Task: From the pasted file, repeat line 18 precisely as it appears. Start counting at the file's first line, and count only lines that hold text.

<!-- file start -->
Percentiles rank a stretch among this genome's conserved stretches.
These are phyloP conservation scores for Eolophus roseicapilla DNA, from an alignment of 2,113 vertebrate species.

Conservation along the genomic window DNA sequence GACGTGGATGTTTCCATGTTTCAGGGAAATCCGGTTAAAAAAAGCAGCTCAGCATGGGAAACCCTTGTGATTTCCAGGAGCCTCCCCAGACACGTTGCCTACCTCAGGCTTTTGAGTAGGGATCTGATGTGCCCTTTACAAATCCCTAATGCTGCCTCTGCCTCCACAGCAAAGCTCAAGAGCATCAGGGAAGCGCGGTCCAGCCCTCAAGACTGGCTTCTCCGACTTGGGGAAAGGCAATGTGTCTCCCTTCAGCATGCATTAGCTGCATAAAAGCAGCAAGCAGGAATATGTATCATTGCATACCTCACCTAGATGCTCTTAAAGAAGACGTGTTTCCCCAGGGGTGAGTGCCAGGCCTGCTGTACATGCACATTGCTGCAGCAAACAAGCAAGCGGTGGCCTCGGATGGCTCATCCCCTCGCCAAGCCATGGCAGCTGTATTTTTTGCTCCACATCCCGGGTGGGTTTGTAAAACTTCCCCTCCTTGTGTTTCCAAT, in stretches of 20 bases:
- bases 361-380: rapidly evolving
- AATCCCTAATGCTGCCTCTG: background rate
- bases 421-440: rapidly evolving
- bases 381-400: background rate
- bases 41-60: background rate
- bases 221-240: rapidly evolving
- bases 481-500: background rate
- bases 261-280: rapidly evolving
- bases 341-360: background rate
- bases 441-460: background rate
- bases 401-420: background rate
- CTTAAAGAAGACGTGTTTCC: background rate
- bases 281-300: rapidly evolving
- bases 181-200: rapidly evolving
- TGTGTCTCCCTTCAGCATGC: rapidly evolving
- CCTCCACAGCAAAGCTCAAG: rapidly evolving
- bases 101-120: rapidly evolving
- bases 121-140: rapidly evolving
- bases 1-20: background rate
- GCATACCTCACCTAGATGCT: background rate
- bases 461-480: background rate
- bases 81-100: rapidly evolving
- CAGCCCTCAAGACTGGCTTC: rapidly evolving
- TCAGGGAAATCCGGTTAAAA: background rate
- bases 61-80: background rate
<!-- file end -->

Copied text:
- TGTGTCTCCCTTCAGCATGC: rapidly evolving